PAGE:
EducationHealth + Wellness

Don’t wait for a crisis: The importance of early intervention in child mental health

Special feature in association with Dare to Differ and West Kent Mind

The recent increase in the awareness of Mental Health which has provided a greater emphasis and understanding of the issues young people face in society. With this comes a greater empathy, more awareness and support for those experiencing mental health issues. This is great but…How do you know the signs to look for in your child/young person? How do you access support? And how do you know where to get support if needed? 

Early identification is key to actioning support early on when a young person needs it, it helps action support before it hits crisis point and can often lead to the young person’s mental health significantly improving vs declining if left for a longer period of time.

“With Public Health England reporting that 50% of mental health issues are established by the age of 14 and 75% by the age of 24. Enabling our children to talk openly about their thoughts and feelings is crucial.” West Kent Mind.

West Kent Mind acknowledges that whilst the sources of stress for our children are not hugely different to our own, it is widely agreed that children are under more pressure than ever before. Whether the pressure is emotional (including social media, peer pressure or bullying), environmental (including academic pressure), physical (unhealthy sleep patterns, poor diet, lack of routine) or life changes (changing schools, family relationship breakdown or bereavement), everyone has a limit to what they can healthily cope with and this differs for everyone. As parents, we tend to focus on the behavioural manifestations, which we may interpret or see as stroppy behaviour, monosyllabic responses, a lack of focus on school work, etc, when instead we need to be more aware of what might be causing this behaviour. As adults it is crucial how we listen, respond and validate our children’s feelings, without undermining their significance. Part and parcel of this is also being aware, as parents, of our own judgements and preconceived perceptions.

Early intervention begins at home and keeping channels of communication open will help to ensure that children and young people feel able to talk to you when things get tough. Enabling positive and supportive conversations and feeling heard enables a young person to feel that their concerns are being taken seriously. As parents, we need to be aware of changes in behaviour or patterns, no matter how small, that may indicate something is wrong.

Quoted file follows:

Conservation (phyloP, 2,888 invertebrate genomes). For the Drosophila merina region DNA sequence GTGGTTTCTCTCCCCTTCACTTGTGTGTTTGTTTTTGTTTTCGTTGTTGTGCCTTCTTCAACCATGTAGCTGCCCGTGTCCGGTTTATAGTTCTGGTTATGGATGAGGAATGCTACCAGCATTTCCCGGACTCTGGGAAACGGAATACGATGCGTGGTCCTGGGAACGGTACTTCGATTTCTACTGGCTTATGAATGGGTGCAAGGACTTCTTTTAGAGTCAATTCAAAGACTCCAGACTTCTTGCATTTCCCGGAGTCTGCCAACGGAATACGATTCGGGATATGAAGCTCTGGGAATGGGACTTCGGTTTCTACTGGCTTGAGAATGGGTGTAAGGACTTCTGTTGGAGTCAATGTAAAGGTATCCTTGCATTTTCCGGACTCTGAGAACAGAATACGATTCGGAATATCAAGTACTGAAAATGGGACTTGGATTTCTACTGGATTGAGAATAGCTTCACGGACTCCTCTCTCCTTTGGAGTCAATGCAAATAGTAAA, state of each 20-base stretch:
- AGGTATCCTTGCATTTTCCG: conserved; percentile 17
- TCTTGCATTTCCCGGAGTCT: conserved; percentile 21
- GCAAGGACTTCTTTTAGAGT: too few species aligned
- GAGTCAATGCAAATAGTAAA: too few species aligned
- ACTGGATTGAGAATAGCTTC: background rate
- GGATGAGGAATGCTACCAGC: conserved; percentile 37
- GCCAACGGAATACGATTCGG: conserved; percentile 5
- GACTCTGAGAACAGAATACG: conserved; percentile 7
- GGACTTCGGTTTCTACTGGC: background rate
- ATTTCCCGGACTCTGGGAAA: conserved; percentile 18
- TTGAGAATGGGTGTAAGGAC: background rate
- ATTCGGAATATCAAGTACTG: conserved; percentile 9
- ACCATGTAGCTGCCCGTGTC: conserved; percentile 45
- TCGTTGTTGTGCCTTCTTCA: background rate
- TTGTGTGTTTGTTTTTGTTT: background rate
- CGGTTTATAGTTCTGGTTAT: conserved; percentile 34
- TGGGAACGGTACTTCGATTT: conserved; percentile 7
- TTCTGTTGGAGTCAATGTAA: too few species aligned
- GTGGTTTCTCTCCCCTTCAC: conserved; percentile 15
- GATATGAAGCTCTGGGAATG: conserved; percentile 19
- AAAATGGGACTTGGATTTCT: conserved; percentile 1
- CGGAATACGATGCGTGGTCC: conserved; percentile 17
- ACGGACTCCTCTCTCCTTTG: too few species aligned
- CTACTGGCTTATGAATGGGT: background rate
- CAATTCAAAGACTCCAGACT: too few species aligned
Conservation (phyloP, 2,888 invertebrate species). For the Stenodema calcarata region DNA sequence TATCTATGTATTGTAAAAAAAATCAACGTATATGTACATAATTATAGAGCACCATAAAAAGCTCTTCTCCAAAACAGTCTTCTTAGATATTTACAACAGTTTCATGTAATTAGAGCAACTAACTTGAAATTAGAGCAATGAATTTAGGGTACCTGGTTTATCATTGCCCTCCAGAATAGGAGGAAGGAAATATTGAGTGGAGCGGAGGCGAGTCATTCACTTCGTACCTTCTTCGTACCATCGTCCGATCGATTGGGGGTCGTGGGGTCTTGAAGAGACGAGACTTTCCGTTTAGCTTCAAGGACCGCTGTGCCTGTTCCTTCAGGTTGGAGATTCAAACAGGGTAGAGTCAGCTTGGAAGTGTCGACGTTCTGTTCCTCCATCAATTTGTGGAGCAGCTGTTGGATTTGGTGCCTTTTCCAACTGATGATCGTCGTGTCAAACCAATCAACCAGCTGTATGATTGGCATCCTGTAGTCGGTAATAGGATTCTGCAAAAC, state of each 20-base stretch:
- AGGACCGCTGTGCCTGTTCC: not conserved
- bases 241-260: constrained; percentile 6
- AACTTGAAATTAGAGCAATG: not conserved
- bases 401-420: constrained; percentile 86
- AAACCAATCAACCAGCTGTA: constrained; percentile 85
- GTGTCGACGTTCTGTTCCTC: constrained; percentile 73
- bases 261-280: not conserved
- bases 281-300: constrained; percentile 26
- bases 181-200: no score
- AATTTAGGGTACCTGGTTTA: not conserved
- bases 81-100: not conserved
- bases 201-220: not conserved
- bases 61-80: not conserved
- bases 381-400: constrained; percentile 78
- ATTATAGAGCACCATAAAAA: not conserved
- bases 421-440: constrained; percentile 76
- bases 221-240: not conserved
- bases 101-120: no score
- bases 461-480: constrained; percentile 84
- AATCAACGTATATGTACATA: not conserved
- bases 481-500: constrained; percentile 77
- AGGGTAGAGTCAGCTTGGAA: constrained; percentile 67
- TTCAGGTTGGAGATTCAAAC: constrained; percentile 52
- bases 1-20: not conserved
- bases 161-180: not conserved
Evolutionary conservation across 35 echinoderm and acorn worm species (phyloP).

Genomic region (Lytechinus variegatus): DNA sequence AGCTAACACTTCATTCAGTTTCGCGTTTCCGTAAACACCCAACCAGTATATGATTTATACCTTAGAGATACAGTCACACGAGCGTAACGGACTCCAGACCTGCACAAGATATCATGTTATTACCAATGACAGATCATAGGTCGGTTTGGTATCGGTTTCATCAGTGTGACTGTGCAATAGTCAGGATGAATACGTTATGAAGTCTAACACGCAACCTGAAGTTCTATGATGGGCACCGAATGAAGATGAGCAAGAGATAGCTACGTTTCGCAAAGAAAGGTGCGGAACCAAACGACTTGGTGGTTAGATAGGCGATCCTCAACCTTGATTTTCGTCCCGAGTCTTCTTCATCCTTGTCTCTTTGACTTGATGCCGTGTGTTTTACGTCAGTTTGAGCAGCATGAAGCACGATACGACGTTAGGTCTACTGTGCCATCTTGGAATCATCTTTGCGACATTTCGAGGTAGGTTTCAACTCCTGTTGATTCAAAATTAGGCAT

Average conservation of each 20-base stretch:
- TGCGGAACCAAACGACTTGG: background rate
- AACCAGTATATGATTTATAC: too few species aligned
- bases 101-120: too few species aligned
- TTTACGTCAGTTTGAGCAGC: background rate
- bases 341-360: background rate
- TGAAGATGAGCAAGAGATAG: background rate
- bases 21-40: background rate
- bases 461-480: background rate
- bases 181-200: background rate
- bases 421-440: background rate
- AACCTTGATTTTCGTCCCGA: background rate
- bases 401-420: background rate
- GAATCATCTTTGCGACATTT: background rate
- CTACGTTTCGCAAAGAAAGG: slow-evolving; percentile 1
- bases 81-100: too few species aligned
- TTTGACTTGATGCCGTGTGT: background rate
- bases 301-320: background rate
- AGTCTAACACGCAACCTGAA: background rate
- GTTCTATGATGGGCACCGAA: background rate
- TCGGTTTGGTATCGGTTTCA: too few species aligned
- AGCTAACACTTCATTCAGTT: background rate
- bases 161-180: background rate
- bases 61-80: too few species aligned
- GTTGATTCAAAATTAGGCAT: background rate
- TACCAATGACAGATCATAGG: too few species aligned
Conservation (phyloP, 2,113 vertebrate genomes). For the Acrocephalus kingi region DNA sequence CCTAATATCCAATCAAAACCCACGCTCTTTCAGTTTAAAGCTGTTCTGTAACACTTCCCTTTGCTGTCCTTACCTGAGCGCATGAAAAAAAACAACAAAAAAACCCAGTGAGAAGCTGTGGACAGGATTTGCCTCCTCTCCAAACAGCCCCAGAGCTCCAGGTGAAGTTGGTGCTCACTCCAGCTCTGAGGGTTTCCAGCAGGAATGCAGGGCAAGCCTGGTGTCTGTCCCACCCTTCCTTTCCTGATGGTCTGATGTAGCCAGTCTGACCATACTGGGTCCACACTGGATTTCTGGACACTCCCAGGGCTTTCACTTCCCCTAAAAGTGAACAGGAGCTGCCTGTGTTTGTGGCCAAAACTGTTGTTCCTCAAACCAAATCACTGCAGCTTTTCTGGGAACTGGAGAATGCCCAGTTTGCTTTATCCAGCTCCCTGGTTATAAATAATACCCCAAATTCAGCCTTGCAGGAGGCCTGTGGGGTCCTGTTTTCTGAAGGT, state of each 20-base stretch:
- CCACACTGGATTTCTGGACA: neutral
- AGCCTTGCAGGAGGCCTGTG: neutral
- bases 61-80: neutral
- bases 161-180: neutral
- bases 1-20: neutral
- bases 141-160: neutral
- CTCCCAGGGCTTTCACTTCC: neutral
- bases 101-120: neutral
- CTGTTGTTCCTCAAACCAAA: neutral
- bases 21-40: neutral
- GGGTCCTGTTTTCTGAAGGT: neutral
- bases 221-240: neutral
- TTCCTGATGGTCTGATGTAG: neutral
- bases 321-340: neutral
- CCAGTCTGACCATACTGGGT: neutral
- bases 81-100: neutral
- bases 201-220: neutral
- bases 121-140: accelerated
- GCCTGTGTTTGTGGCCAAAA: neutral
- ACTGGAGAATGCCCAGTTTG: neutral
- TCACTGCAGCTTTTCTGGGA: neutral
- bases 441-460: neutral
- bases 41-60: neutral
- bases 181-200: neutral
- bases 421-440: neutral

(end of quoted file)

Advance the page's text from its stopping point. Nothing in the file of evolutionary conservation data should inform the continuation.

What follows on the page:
According to Dare to Differ, behaviours are a signifier of responses to actions, environments and emotions, and they can help us to notice early changes and signs that something is not quite right. It is important to distinguish between general developmental stages of behaviour and behaviours that signify something else; but reassure yourself that you know your young person best. Trust your instincts and act on those early signs of behaviour changes. Every young person is different and you are best placed to know if it is an unusual behaviour.

Recognising changes to behaviour:

Whilst behaviours to look out for in early identification vary for each individual, some behaviour changes to look out for are:

  • Becoming withdrawn.
  • Being secretive.
  • Having a new friend group or withdrawing from friends.
  • Becoming more argumentative or emotional.
  • Changes in eating habits. 
  • Changes in social habits.
  • Not communicating. 
  • School refusal. 
  • Behaviour changes at school/college/home. 
  • Changes in appearance. 
  • Isolating themselves.
  • Aggression.
  • Covering up areas of the body normally visible.
  • Not being truthful.
  • Lack of interest in anything or interest centred on a negative area. 

What to do when you recognise that something just isn’t right:

Be open and honest, approach your child/young person in a calm and supportive manner. Ask your child/young person if everything is OK, don’t make assumptions even if you feel you are right, wait for your child to explain or open up. 

“It should not be underestimated how powerful good communication can be in preventing our children and young people from developing more serious mental health issues.” West Kent Mind

Try to:

  • Avoid confrontation and language that is challenging or blameful. If you feel you are unable or feel you cannot remain calm try again another time. 
  • Take an interest in their lives.
  • Get to know who their social circle is.
  • Have clear values and expectations for home so your child/young person feels secure and safe. This will enable your child to feel more able to speak with you when they are ready.

What to do next:

If you are worried or concerned there are next steps you can take to get support.

There are many organisations that offer advice and support, it is important to remember that no parent is an expert in parenting or expected to be, there isn’t a ‘how to manual’ and quite often parenting comes from our own experiences. If you feel you would like to access support for your child/young person seek advice, the first steps to take would be to speak to your child/young person’s GP or school/learning environment who can guide you to relevant organisations and begin your young person’s support journey.

Together we can teach our children the importance of talking about how we are feeling. 

For further advice and support please contact:

Dare to Differ: www.daretodiffer.org or call 01843 609366 

West Kent Mind: www.westkentmind.org.uk or call 01732 744950

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